Captain Pete Lamkin – Best of the Best

Captain Pete Lamkin – Best of the Best
Captain Pete Lamkin – Best of the Best

 

Attitude describes Captain Pete Lamkin. And ATTITUDE, after all, is an eight letter word!

Pete is a fellow who personifies that word along with a few other adjectives such as “humility” and “perseverance.” Pete doesn’t look like someone with unbelievable toughness. Quiet, soft-spoken, but tough he certainly is.

Captain Pete Lamkin is nearing his 84th birthday. Many, including Pete, never expected him to experience the longevity achieved so far. Many, including Pete, never expected him to reach mandatory retirement age still in command of the airliner entrusted to his very capable albeit gnarled hands. Pete was forced from his favorite chair, the left seat, of his airliner by the onerous Age 60 Rule. In 1993 he down-bid to fly as flight engineer for a year before settling into his retirement regime.

Before Pete’s amazing career ended he had proved his mettle by overcoming all the seemingly unsurmountable obstacles life tossed in his way.  The “Unstoppable Molly Brown” has nothing on Pete Lamkin.

On March 6, 1956 Pete began his career as an airline pilot with Frontier Airlines. He was a very active fellow in those days. Athletic, he was a well known skier. And STRONG!  He was exceptionally strong for his size.  One day, Jim Appleby, Pete’s co-pilot laid on his back on the floor.  Jim’s arms were crossed across his chest and his legs held tightly together.  Pete picked Jim up and used Jimmy D. Appleby as a bar-bell.  Jim was around one hundred and eighty pounds and nearly six feet tall!

But something was wrong. After skiing Pete noticed he was having difficulty standing and walking after removing his ski boots! This didn’t last long at first, and it wasn’t the first time he noticed something awry.

Before his airline career, when he flew for Clyde Davis in Grand Junction, he experienced some painful moments in one shoulder. Days later the other shoulder. Soon, he was looking for medical expertise. Unfortunately, the doctors were not well versed in rheumatoid arthritis, a disease Pete was unaware of as were most of the doctors. Eventually, Pete would come to understand as much as the doctors did about this terribly debilitating disease.

Undaunted, Pete tried everything at hand. Anything to keep flying!  He flew as captain on the DC-3, the Convair 340 and 580, the Boeing 737, and the Douglas MD-80 “Super 80.”

DC-3C

Convair 340

Convair A340/A440 (580)

Boeing 737-200

Douglas MD-80 “Super 80”

If there ever was anyone who truly loved flying Captain Pete Lamkin is that fellow. When he was not flying he was looking forward to the next flight. When he was flying, Pete loved soaring above the clouds, in the clouds, and being part of the machine he controlled. He loved the people he worked with and, if there was a contest, would likely win the “Most Favorite Captain Award.” Yup, Pete is a very special fellow and one we all wished to emulate.

Never one to complain about his plight, rather Pete was grateful for every flight and for the association he had with his fellow crew members both in-flight and on-the-ground. The rest of us marveled at his indefatigability. I doubt there has ever been a more tenacious person.

Pete with Frontier Flight Attendant Ellen Quinn

Gold shots, experimental drugs, silicone implants. Pete is likely the all-time arthritis “poster child.” Unerringly, Pete was a guinea pig. Knowing much of what Pete was experiencing we fellow Frontier pilots were awed as he trudged out to his waiting Convair 580 somehow carrying his flight bag in one hand, his overnight bag in the other.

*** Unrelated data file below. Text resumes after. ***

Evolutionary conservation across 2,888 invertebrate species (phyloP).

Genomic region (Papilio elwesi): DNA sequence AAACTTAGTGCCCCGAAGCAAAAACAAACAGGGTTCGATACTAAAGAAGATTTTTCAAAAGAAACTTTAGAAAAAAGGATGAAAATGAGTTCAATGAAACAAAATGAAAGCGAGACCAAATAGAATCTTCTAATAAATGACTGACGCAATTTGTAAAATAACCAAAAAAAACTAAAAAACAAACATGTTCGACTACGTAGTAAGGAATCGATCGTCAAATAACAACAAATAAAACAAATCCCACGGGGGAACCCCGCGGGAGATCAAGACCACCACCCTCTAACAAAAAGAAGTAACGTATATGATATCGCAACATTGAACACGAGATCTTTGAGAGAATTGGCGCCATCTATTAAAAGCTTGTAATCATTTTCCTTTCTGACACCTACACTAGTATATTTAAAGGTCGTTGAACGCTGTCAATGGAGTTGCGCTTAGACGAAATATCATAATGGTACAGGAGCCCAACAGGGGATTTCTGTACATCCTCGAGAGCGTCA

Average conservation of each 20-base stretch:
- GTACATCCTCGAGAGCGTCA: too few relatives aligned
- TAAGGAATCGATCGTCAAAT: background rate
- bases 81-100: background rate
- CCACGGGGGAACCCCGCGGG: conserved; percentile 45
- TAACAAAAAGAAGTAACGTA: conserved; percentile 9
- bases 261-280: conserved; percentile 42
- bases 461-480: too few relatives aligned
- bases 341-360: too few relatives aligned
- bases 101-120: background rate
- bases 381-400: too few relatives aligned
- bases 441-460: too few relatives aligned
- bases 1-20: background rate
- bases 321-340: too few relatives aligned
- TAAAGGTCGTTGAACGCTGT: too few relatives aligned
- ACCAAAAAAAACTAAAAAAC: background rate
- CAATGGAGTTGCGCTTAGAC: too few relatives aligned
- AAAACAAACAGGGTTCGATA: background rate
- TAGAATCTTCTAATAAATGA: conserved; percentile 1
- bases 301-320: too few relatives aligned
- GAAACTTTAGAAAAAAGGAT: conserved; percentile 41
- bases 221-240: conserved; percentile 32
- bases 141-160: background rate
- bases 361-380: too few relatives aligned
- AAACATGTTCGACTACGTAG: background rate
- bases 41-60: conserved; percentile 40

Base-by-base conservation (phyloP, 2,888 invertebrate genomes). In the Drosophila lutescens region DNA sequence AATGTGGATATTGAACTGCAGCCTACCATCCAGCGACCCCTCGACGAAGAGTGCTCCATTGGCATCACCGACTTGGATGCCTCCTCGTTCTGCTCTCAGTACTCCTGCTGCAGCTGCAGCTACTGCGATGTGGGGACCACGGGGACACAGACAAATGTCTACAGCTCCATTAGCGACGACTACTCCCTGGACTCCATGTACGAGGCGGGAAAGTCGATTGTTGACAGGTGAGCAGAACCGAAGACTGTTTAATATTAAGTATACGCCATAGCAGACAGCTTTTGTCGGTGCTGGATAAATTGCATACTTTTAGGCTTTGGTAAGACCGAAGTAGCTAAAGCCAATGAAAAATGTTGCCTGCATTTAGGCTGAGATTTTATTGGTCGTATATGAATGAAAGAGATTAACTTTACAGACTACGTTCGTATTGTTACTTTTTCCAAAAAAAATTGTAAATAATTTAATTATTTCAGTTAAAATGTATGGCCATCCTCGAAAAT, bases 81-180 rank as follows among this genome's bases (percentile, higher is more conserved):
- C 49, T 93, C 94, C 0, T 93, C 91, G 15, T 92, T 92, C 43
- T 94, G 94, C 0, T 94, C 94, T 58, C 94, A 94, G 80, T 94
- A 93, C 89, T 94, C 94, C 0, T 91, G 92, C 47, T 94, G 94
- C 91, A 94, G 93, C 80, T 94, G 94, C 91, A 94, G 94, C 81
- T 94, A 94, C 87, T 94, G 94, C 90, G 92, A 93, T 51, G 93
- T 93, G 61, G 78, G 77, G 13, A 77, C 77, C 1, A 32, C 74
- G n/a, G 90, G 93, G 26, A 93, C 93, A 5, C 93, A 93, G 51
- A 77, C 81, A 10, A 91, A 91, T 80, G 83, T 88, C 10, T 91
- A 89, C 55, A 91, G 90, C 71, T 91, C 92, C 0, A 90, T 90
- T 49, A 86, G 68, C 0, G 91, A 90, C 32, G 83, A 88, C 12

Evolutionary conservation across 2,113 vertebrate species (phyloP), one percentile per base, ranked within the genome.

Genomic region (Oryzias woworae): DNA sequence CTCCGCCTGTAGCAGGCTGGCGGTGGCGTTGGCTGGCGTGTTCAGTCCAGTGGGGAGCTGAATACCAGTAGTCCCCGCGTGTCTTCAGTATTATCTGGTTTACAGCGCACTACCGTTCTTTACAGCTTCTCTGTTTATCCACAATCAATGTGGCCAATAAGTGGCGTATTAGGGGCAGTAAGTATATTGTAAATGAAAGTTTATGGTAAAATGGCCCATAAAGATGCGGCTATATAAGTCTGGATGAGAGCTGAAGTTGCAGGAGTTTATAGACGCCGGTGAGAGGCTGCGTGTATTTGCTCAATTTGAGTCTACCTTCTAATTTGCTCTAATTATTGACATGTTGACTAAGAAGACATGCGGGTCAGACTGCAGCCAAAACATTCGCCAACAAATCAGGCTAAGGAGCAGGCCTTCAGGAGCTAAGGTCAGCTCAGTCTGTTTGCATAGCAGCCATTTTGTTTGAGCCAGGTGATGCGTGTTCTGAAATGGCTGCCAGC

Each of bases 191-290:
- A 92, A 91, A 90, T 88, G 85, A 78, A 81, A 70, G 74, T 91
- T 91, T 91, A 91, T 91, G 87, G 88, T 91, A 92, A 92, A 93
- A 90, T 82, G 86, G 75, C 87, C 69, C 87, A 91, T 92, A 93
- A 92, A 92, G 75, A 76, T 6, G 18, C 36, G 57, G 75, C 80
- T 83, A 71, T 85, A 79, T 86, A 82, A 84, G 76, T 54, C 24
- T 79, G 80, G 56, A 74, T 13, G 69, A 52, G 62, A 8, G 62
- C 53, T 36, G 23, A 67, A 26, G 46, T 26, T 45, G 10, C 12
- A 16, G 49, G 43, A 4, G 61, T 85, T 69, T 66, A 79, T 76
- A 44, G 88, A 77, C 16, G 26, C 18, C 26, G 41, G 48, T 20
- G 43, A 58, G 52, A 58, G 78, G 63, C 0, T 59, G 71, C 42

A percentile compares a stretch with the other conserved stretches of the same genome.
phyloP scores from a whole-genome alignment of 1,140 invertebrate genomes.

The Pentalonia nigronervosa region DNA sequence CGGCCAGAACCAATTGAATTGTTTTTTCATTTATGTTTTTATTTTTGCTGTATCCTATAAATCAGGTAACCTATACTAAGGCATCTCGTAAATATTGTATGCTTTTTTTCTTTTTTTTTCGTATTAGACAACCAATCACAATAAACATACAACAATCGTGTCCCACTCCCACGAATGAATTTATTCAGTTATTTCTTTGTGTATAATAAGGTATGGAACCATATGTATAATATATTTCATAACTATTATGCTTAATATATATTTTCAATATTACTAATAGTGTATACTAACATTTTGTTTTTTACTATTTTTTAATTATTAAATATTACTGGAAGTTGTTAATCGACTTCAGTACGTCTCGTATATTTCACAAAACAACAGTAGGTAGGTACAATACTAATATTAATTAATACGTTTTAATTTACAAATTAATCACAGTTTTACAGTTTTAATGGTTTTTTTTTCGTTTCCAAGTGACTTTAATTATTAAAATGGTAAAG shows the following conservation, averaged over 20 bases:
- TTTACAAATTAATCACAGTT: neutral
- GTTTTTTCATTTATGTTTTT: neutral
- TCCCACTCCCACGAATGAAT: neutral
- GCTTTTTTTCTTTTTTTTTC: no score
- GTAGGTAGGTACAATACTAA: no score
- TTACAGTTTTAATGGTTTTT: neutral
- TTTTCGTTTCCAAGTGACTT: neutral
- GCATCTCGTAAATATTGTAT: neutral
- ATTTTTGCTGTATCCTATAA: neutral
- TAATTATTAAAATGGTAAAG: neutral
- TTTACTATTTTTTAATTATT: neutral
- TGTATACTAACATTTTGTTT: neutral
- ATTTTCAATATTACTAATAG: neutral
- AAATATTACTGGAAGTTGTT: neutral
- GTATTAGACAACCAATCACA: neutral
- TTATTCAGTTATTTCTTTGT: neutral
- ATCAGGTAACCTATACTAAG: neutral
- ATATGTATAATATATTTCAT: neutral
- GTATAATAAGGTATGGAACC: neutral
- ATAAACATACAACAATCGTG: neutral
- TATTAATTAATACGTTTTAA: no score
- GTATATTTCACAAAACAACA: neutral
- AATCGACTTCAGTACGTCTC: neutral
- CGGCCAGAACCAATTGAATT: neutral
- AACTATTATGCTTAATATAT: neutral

Pete never asked for help. Never! He wouldn’t even allow his wife to help him button his shirt.  We all were aware of Pete’s hold on his independence and his determination.  While we marveled at him, we gave him the space he needed.  Heads shook in admiration.  Just being around Pete would be a “WOW” moment.

Not wanting to miss any flying he bid his trips around doctor appointments and therapy sessions. How do you spell dedication? P-E-T-E-L-A-M-K-I-N!

The word ‘Hero’ is often wrongly applied to some. To those of us fortunate enough to know Pete, we feel that word applies. To me, Pete is a bonafide hero where “hero” is oft over used.  Not, in my view, in Pete’s case.

As of this writing I have known Pete Lamkin fifty years and twenty one days. I will never forget meeting Pete that first time.

I had the good fortune to meet Pete on my first day, July 5, 1967, as a fledgling new-hire pilot with Frontier Airlines. I showed up early for the start of my first ground school class administered by Ted Van Steenburgh. I sat in on a special training session where Pete was “indoctrinating” some new captains on important things they would need to add to their thought process as they moved a scant few inches from the right seat to the coveted left seat. I was impressed. First, I was amazed that I would be allowed to sit in on the session. Mostly, I was impressed with Pete’s demeanor and graceful teaching technique. One of those present was Karl Penner. I would be paired up with Karl for a short while in the DC-3 with Jack Robins our instructor. Before I flew the DC-3 on the line I was put back into Convair 580 training.  Sadly, Karl was lost in a crash of the Cessna 310 he was flying when it impacted one of the Spanish Peaks on the Sangre de Cristo mountains fifty miles east of Alamosa, Colorado.

I would come across Pete many times during my Frontier experience. Cheryl and I would see Pete socially many times over the years. Recently, Cheryl and I enjoyed a breakfast with Pete. Such a pleasure and another time to appreciate someone who has made a difference to so many. Certainly, Pete made a difference to my career. We spent over two hours catchin’ up. It was a great start to a long day traveling…

Pete with Billy & Cheryl (Longmont, Colorado July 26th, 2017)